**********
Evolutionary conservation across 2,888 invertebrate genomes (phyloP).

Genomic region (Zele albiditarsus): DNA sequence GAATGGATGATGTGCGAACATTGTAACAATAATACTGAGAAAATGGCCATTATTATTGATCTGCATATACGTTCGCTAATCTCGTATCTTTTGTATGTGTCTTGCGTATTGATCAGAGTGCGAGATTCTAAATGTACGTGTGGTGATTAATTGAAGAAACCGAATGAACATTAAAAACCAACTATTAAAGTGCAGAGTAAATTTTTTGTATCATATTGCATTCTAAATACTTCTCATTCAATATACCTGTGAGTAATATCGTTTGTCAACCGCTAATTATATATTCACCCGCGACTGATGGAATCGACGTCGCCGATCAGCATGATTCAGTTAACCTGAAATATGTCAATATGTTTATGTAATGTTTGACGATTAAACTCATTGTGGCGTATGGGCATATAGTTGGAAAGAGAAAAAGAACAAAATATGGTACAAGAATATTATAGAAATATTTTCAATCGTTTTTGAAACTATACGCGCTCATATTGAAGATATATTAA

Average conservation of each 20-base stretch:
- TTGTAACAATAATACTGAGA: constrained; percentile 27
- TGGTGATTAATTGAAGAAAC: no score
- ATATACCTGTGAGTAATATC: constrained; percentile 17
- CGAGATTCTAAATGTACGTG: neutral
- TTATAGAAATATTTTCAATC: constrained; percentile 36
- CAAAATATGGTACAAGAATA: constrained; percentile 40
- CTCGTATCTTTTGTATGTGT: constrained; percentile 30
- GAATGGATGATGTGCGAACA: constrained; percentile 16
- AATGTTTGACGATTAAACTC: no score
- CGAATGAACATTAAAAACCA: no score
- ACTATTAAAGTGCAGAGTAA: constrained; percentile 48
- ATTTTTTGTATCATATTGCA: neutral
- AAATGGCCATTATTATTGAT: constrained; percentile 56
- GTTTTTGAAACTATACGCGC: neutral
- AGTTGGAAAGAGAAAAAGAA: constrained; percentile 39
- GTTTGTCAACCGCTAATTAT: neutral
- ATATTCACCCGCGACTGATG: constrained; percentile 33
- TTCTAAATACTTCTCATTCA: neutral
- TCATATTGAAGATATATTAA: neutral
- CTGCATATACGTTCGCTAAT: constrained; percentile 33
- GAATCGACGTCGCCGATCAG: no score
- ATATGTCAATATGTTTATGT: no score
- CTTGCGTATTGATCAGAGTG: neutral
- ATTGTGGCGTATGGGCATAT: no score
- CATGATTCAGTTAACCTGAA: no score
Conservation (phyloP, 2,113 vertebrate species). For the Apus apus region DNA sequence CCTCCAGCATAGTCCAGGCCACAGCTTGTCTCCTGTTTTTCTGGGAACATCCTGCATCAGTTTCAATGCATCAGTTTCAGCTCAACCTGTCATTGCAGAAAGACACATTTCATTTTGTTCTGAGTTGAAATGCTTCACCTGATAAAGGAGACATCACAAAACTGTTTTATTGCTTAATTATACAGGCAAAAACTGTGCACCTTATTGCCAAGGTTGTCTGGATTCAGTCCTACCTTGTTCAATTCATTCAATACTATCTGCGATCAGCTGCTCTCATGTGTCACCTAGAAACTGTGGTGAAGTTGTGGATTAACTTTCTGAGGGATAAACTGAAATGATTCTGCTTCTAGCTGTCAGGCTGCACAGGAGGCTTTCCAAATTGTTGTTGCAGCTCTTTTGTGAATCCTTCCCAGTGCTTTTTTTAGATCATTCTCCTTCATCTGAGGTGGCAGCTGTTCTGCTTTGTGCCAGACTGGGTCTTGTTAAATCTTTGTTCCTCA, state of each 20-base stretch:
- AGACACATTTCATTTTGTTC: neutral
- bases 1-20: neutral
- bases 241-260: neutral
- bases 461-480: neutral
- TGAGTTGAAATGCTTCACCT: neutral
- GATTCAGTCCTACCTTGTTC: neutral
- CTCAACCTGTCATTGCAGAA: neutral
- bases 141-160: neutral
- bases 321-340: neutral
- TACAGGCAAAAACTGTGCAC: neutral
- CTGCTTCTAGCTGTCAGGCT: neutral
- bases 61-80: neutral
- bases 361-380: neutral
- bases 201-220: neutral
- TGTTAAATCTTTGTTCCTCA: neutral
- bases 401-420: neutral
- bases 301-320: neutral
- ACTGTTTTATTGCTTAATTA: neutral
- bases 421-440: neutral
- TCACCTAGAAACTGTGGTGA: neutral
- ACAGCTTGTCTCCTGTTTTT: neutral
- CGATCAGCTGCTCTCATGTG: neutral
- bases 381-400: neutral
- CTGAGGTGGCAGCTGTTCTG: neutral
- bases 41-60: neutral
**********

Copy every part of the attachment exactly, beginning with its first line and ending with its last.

Evolutionary conservation across 2,888 invertebrate genomes (phyloP).

Genomic region (Zele albiditarsus): DNA sequence GAATGGATGATGTGCGAACATTGTAACAATAATACTGAGAAAATGGCCATTATTATTGATCTGCATATACGTTCGCTAATCTCGTATCTTTTGTATGTGTCTTGCGTATTGATCAGAGTGCGAGATTCTAAATGTACGTGTGGTGATTAATTGAAGAAACCGAATGAACATTAAAAACCAACTATTAAAGTGCAGAGTAAATTTTTTGTATCATATTGCATTCTAAATACTTCTCATTCAATATACCTGTGAGTAATATCGTTTGTCAACCGCTAATTATATATTCACCCGCGACTGATGGAATCGACGTCGCCGATCAGCATGATTCAGTTAACCTGAAATATGTCAATATGTTTATGTAATGTTTGACGATTAAACTCATTGTGGCGTATGGGCATATAGTTGGAAAGAGAAAAAGAACAAAATATGGTACAAGAATATTATAGAAATATTTTCAATCGTTTTTGAAACTATACGCGCTCATATTGAAGATATATTAA

Average conservation of each 20-base stretch:
- TTGTAACAATAATACTGAGA: constrained; percentile 27
- TGGTGATTAATTGAAGAAAC: no score
- ATATACCTGTGAGTAATATC: constrained; percentile 17
- CGAGATTCTAAATGTACGTG: neutral
- TTATAGAAATATTTTCAATC: constrained; percentile 36
- CAAAATATGGTACAAGAATA: constrained; percentile 40
- CTCGTATCTTTTGTATGTGT: constrained; percentile 30
- GAATGGATGATGTGCGAACA: constrained; percentile 16
- AATGTTTGACGATTAAACTC: no score
- CGAATGAACATTAAAAACCA: no score
- ACTATTAAAGTGCAGAGTAA: constrained; percentile 48
- ATTTTTTGTATCATATTGCA: neutral
- AAATGGCCATTATTATTGAT: constrained; percentile 56
- GTTTTTGAAACTATACGCGC: neutral
- AGTTGGAAAGAGAAAAAGAA: constrained; percentile 39
- GTTTGTCAACCGCTAATTAT: neutral
- ATATTCACCCGCGACTGATG: constrained; percentile 33
- TTCTAAATACTTCTCATTCA: neutral
- TCATATTGAAGATATATTAA: neutral
- CTGCATATACGTTCGCTAAT: constrained; percentile 33
- GAATCGACGTCGCCGATCAG: no score
- ATATGTCAATATGTTTATGT: no score
- CTTGCGTATTGATCAGAGTG: neutral
- ATTGTGGCGTATGGGCATAT: no score
- CATGATTCAGTTAACCTGAA: no score
Conservation (phyloP, 2,113 vertebrate species). For the Apus apus region DNA sequence CCTCCAGCATAGTCCAGGCCACAGCTTGTCTCCTGTTTTTCTGGGAACATCCTGCATCAGTTTCAATGCATCAGTTTCAGCTCAACCTGTCATTGCAGAAAGACACATTTCATTTTGTTCTGAGTTGAAATGCTTCACCTGATAAAGGAGACATCACAAAACTGTTTTATTGCTTAATTATACAGGCAAAAACTGTGCACCTTATTGCCAAGGTTGTCTGGATTCAGTCCTACCTTGTTCAATTCATTCAATACTATCTGCGATCAGCTGCTCTCATGTGTCACCTAGAAACTGTGGTGAAGTTGTGGATTAACTTTCTGAGGGATAAACTGAAATGATTCTGCTTCTAGCTGTCAGGCTGCACAGGAGGCTTTCCAAATTGTTGTTGCAGCTCTTTTGTGAATCCTTCCCAGTGCTTTTTTTAGATCATTCTCCTTCATCTGAGGTGGCAGCTGTTCTGCTTTGTGCCAGACTGGGTCTTGTTAAATCTTTGTTCCTCA, state of each 20-base stretch:
- AGACACATTTCATTTTGTTC: neutral
- bases 1-20: neutral
- bases 241-260: neutral
- bases 461-480: neutral
- TGAGTTGAAATGCTTCACCT: neutral
- GATTCAGTCCTACCTTGTTC: neutral
- CTCAACCTGTCATTGCAGAA: neutral
- bases 141-160: neutral
- bases 321-340: neutral
- TACAGGCAAAAACTGTGCAC: neutral
- CTGCTTCTAGCTGTCAGGCT: neutral
- bases 61-80: neutral
- bases 361-380: neutral
- bases 201-220: neutral
- TGTTAAATCTTTGTTCCTCA: neutral
- bases 401-420: neutral
- bases 301-320: neutral
- ACTGTTTTATTGCTTAATTA: neutral
- bases 421-440: neutral
- TCACCTAGAAACTGTGGTGA: neutral
- ACAGCTTGTCTCCTGTTTTT: neutral
- CGATCAGCTGCTCTCATGTG: neutral
- bases 381-400: neutral
- CTGAGGTGGCAGCTGTTCTG: neutral
- bases 41-60: neutral